The Sweet Smell of Success – How Brands Are Exploring Strategies Beyond Their Sectors

As companies seek to reinforce their status among core audiences while accumulating new ones, the ability to appeal to a wider array of market triggers has become vital.

One such approach has been taken by Lush Cosmetics, a brand that has increasingly swept through the shopping baskets, bathrooms, and Instagram feeds of people all over the world. The company’s vibrantly coloured bath bombs and treats may seem like a natural hit – but the marketing strategy that forms the foundations of this success is one that all brands can learn from, and is at the heart of what we do at Butterfly London.

A winning formula

Lush’s visual appeal is an obvious one. Their products are brightly coloured, and their tongue-in-cheek, fun approach to branding (such as text on shower gel bottles telling users to ‘invite someone they really like into the shower with them to show them’ how to use it) paired with a fervent commitment to ethical sourcing and causes (such as their regular protests against animal testing in cosmetics) has proven a winning formula to grow the company into a global cosmetics giant. The business has boomed, and is aiming to generate $1 billion in global brand sales at the end of 2016 (compared to the $720 million made in 2014).

Part of this brand strength is reinforced by the use of market triggers usually associated with food. This strategy has given Lush a unique and decisive brand position that has clearly paid off in a big way.

Market triggers

First, consider the layout of those alluring bath bombs. Whereas some companies package their products on the shelves, Lush leave their bath bombs, bubble bars, and bath oils out on display. Not only does this maximise the attractive colours of the items, but the way wicker baskets are placed give the suggestion of a green-grocer’s shelves holding fresh fruit. The method of placing the active (and sumptuous) main ingredient of their fresh face masks in the ice-box alongside the product (such as asparagus, chocolate, or blueberries) also gives this impression, making a perhaps unappealing sludge face mask instantly tempting. This also underlines the fresh nature of the products, echoing a core value of Lush’s brand strategy.

Seamless consistency


This approach is echoed in a website that has seen widespread praise for its innovative and immersive design, as well as a massive reward in sales. E-commerce sales for the brand are reaching $80 million a year, and are still growing at a massive rate. Instead of ‘related products’, pages are filled with sourcing explanations and featured articles, taking users on a far more sensory journey through the brand’s catalogue than they would be used to – and one that is far more reflective of Lush’s in-store approach (which places demos and samples at the centre of its strategy).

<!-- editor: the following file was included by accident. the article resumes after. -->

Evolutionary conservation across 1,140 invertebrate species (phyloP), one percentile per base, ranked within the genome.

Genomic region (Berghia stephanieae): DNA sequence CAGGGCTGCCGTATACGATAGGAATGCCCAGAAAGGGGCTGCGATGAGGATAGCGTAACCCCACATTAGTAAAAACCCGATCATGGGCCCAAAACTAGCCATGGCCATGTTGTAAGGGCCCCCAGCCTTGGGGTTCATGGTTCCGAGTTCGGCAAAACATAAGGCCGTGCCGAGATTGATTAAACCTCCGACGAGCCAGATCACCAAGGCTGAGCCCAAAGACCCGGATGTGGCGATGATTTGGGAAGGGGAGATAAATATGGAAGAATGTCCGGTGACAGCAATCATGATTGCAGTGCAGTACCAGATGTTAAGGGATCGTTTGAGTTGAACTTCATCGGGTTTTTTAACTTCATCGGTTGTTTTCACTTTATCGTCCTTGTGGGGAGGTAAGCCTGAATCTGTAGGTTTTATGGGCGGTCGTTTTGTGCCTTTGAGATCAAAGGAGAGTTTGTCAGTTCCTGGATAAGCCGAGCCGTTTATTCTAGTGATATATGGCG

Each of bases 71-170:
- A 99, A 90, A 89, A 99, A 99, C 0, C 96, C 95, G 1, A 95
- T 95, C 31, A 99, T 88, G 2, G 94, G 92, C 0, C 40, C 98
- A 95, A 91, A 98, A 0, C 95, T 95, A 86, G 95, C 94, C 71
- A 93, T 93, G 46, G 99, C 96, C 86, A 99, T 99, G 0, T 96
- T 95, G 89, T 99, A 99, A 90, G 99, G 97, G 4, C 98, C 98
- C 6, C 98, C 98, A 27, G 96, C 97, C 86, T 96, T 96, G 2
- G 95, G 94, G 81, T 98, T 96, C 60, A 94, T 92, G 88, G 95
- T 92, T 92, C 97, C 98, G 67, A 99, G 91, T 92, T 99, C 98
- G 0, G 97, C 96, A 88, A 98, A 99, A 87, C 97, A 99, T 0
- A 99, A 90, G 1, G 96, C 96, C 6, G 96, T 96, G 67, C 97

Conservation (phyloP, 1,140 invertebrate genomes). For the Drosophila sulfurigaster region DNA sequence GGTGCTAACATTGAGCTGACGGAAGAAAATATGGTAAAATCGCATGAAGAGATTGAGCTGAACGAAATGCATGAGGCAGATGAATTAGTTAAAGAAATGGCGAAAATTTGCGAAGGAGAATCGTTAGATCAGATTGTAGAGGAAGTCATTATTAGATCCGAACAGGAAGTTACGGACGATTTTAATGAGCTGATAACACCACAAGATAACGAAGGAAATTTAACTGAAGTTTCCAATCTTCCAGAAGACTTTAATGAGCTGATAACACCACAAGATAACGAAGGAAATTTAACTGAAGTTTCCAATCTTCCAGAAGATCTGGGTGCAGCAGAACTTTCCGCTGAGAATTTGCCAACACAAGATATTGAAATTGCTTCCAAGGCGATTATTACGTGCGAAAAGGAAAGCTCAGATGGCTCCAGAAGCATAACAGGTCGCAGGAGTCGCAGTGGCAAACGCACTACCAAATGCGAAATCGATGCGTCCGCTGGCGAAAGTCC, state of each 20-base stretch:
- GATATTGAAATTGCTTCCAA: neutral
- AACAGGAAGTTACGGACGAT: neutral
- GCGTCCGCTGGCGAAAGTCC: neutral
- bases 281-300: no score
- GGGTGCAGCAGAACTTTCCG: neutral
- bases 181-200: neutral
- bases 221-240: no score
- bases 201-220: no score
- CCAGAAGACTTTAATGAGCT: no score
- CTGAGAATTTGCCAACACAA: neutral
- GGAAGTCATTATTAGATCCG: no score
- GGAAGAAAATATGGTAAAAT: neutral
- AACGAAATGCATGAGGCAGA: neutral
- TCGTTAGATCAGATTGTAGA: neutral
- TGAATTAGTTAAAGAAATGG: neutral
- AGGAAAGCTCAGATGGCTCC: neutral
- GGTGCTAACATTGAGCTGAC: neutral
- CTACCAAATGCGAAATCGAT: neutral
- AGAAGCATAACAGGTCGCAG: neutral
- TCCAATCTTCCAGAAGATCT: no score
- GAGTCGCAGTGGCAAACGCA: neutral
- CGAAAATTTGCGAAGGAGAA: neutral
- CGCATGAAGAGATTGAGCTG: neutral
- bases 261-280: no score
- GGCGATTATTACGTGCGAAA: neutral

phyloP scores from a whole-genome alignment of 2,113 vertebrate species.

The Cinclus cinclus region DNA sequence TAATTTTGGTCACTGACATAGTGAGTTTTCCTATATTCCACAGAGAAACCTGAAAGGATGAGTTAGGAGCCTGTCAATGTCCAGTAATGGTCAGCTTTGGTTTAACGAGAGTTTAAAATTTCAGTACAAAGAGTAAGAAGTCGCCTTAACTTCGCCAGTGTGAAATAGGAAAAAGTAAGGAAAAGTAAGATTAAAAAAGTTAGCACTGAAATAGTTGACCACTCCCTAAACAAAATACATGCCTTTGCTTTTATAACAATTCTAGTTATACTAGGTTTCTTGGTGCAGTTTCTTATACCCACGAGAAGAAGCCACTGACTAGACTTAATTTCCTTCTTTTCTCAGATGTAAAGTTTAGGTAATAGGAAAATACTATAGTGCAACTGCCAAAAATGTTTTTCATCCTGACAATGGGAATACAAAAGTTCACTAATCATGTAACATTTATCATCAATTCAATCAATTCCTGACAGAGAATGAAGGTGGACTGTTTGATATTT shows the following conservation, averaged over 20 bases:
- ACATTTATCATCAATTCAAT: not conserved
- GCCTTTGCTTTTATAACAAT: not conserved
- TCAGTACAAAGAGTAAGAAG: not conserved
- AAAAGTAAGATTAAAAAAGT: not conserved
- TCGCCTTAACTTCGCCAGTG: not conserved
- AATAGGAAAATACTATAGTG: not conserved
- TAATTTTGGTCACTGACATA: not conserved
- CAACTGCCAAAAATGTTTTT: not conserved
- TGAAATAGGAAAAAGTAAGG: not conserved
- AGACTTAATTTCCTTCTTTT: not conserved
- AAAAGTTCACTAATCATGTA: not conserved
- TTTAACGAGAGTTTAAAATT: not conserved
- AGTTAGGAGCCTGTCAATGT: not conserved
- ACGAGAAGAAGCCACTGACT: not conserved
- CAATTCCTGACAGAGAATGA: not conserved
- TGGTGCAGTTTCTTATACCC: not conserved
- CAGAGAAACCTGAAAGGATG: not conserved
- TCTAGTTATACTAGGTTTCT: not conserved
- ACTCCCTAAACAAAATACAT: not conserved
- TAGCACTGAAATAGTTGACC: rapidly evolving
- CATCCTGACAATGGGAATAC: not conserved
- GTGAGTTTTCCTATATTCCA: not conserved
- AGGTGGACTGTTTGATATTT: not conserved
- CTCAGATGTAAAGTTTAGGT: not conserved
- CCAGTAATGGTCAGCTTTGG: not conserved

The company offers an exclusive range of experimental or limited-edition products on sale each week. The range is called ‘Lush Kitchen’ and the slate of upcoming products is announced as ‘this week’s menu’ – another callback to the food industry. Finally, all the signage in-store is designed to echo menu or green-grocer blackboards with white chalks – once again conjuring images of ‘Catch of the Day’ or fresh fruit and veg. Meanwhile, the large wheels of soap are cut by hand in-store in a style familiar to those who crave cheese throughout the day.

How does this work?

Why do Lush use this approach, and why is it so successful? The answer is surprisingly straightforward, and is based in emotional branding. Put simply, shoppers rarely walk through the streets craving a good wash. But everyone is familiar with the old adage: ‘Never go food shopping when you’re hungry.’ By appealing to the instinctive desire to buy more food when one is hungry, Lush has grown its market appeal and its sales. Shoppers see the products as appetising, and are more likely to buy them based on the emotional desire more commonly reserved for food shopping.

This technique is not limited to Lush or to the cosmetics sector. Chocolate companies, such as Galaxy, use images and cues better known as pervasive in perfume or underwear adverts to appeal to the sensual and intimate nature of the ‘treat moment’. By appealing to a market trigger that is expected to come from a different source, brands are tapping into audience reactions on an innovative level with increasing depth.


It all comes back to the brand positioning. With every variation of a traditional branding strategy being tried and tested within sectors, companies are increasingly seeking contagiously creative methods to forge emotional connections with their consumers.

Jack Lennard, Strategy Intern, 08.08.2016